Heat-treated steel is used to construct a tough and durable head. Its coating is rust-resistant and reduces binding when driven deep into wood. From our long-term use with the X-Series axes, the coating does tend to wear off over time. When this happens, the blade will stick more.
Without the coating, you’ll also lose some of its rust resistance, but that’s not a big problem to overcome with some fine-grit sandpaper and a little WD-40.
The designers at Fiskars always include one or two excellent safety features in their tools. The Pro IsoCore’s head is riveted onto the handle. That makes it inseparable, so you don’t have to worry about it flying off and injuring anyone. There’s also a shoulder guard that is steel reinforced to prevent overstrike damage.
The Pro IsoCore Maul has a super-comfortable handle made from composite materials. Its shape is flatter than most mauls which helps prevent rolling.
Unlike the X-Series axe range which has hollow handles, the maul has a steel-reinforced fiberglass core. This adds extra bulk, so if you’re used to wielding one of their axes, be prepared for a much heavier tool.
Of course, the handle of a Fiskars maul is built solid for a reason. It’s made to absorb shock for optimal comfort. When you’re splitting extra-tough wood, the shock waves get absorbed and dispersed. That means less pain and discomfort in the hands, wrists, and arms.
Extra weight is also useful for swinging a splitting maul. With the help of gravity, you can drive the axe blade into wood with impressive force without exerting much downward swing energy.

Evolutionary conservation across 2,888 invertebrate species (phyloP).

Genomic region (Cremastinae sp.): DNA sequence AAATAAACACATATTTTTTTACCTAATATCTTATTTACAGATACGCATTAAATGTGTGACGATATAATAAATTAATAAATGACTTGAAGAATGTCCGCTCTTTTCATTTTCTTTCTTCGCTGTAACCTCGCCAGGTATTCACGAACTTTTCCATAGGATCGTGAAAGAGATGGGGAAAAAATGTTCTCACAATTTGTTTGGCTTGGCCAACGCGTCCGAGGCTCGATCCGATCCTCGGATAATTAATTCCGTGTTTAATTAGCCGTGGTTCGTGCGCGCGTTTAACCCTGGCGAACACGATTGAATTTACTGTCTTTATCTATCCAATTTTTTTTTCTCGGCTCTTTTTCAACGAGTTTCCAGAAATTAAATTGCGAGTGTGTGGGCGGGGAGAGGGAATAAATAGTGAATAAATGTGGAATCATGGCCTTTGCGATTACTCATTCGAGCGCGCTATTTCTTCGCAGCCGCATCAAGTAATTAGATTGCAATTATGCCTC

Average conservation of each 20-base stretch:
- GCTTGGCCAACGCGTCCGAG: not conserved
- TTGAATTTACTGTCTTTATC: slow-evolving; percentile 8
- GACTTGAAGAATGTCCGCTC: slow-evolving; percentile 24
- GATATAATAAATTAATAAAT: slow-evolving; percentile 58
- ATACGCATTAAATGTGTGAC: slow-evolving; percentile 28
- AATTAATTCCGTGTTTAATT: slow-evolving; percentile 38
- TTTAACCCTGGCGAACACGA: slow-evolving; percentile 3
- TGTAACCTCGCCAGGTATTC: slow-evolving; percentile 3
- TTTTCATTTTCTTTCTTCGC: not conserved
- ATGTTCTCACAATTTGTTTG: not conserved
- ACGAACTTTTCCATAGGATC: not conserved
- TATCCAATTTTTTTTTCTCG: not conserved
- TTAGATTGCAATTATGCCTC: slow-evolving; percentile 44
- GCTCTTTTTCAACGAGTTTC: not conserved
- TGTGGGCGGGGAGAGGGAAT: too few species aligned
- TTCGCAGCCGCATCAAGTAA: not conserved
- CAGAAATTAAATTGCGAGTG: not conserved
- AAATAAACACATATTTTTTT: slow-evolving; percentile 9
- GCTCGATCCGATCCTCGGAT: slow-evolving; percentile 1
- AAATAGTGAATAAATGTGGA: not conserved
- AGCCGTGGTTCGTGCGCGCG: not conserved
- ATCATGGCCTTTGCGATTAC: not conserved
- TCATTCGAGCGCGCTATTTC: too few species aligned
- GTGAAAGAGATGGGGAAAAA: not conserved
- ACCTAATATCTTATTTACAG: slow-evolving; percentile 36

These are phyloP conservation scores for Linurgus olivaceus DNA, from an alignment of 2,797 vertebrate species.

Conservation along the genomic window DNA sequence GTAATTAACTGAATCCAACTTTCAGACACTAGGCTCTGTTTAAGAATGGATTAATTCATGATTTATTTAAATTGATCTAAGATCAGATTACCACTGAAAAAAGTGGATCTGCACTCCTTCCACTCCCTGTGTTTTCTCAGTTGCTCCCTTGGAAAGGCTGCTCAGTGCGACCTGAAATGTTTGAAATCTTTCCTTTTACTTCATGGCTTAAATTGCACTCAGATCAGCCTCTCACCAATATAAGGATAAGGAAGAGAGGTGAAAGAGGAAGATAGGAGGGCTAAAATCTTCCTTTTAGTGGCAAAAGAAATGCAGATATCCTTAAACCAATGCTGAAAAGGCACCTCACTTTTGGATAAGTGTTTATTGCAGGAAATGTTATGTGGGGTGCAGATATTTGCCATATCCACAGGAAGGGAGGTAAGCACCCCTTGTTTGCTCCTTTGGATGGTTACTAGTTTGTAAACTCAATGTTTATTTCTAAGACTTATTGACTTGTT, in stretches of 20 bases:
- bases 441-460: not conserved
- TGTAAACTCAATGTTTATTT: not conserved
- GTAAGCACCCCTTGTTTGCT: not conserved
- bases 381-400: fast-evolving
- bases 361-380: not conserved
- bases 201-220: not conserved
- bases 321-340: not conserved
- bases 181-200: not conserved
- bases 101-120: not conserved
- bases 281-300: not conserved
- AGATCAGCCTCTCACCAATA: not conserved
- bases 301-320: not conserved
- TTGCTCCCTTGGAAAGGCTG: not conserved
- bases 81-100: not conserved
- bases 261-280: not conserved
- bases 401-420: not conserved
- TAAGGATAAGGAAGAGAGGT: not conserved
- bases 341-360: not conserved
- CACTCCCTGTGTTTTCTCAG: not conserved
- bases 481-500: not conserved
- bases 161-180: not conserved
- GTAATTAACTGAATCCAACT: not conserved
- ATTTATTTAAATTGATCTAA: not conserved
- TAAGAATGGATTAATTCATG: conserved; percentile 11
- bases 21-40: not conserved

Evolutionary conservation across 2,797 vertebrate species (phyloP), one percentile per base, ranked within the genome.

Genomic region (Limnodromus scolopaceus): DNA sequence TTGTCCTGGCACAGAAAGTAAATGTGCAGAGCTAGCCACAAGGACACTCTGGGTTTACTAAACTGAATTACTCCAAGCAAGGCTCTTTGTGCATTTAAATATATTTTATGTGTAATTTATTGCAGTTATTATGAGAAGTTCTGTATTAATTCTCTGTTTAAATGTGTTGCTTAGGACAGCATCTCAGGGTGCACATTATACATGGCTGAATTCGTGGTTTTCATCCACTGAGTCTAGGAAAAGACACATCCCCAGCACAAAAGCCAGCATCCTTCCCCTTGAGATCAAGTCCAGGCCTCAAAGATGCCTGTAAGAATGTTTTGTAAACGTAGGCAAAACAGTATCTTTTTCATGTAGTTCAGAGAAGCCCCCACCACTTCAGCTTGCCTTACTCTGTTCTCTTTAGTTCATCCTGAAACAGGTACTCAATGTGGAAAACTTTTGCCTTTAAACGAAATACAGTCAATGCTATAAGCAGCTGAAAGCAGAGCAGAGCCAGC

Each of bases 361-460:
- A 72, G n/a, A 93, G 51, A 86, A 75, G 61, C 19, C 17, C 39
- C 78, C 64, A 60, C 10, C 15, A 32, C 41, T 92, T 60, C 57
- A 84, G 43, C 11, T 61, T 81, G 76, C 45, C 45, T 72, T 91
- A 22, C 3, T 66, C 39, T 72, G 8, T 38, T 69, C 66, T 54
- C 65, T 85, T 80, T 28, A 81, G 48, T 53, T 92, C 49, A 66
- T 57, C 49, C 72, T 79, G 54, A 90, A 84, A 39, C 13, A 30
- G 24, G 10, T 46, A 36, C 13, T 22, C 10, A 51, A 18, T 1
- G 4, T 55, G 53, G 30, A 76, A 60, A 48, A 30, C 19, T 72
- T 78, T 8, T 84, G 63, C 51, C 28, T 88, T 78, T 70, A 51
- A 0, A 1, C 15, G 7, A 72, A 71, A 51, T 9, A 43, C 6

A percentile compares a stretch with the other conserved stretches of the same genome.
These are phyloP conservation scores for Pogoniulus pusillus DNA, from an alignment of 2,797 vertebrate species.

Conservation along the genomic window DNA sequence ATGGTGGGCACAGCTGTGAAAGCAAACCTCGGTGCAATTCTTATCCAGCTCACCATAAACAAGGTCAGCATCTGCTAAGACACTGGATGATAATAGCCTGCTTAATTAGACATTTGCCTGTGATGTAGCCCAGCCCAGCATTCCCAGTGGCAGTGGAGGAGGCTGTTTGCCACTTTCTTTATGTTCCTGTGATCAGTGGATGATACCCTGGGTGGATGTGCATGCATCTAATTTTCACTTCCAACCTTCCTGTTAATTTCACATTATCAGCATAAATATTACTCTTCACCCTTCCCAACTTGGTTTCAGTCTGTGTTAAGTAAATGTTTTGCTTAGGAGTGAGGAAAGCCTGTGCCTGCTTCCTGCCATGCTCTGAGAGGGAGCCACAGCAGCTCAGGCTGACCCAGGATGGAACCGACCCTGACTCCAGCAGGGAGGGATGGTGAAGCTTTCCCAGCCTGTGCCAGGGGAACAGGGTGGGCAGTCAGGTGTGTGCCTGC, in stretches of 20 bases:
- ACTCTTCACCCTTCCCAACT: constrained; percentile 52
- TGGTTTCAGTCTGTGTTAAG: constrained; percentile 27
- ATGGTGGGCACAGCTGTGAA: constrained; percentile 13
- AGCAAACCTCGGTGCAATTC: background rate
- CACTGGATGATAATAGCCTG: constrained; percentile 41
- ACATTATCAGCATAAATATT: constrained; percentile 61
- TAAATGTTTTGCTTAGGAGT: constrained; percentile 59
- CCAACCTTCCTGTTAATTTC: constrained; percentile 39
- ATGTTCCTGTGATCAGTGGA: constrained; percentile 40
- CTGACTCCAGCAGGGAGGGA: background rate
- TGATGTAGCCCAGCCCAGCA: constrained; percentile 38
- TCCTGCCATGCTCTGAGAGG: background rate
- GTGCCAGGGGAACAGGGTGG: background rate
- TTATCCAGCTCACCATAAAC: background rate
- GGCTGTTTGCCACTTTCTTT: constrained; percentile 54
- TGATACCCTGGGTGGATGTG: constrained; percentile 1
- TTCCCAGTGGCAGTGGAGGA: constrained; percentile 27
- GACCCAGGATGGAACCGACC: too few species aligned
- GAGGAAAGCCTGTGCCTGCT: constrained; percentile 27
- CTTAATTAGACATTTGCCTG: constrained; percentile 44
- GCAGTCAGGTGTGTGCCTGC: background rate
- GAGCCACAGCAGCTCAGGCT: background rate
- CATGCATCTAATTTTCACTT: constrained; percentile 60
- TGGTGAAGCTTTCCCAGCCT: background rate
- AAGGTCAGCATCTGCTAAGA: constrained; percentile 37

The handle is also covered in thermoplastic rubber which has textured dimples for improved comfort and control. This orange overmold covers the lower section of the handle and doesn’t become slippery when wet.
In hot weather, you can swing without gloves and, depending on your experience, probably won’t have to deal with blisters or hot spots.
A flared knob at the end of the handle is useful for better control and safety. Compared to Fiskars axes, the maul’s knob has less flare and lacks a lanyard hole, making it harder to hang.
Traditional axe users may think the handle’s material doesn’t compare to the look of hickory, but it’s hard to doubt this tool’s durability. It’s built to last and outperform even the strongest wood.
Fiskars axes and mauls may not appeal to those who like to work on and maintain their tools. They’re not wood, so you won’t be able to thin, sand, or varnish them.
Not all axes and mauls have a sheath, but it’s great when they do. The bit is protected from unwanted chips and injuries are less likely.
The Fiskars Pro comes with a small rubber bit cover. While it’s better than nothing, we much prefer their X-Series sheaths. They cover the entire head and can also be used as a carrying handle.
Do you need a light, easy-to-carry axe that’s ideal for camping, hiking, and hunting? We’re reviewed to Fiskars X7 Hatchet so be sure to see how it rated.
- Explosive power for splitting the biggest logs.
- Constructed with durable materials that won’t break easily.
- Significantly less vibration and jarring than wooden-handled mauls.
- Doubles as a sledgehammer for added versatility.
- Made in Finland by a trusted, long-established company.
- A long, heavy maul that some will find cumbersome to use.
- Lacks the versatility of a shorter, lighter splitting axe.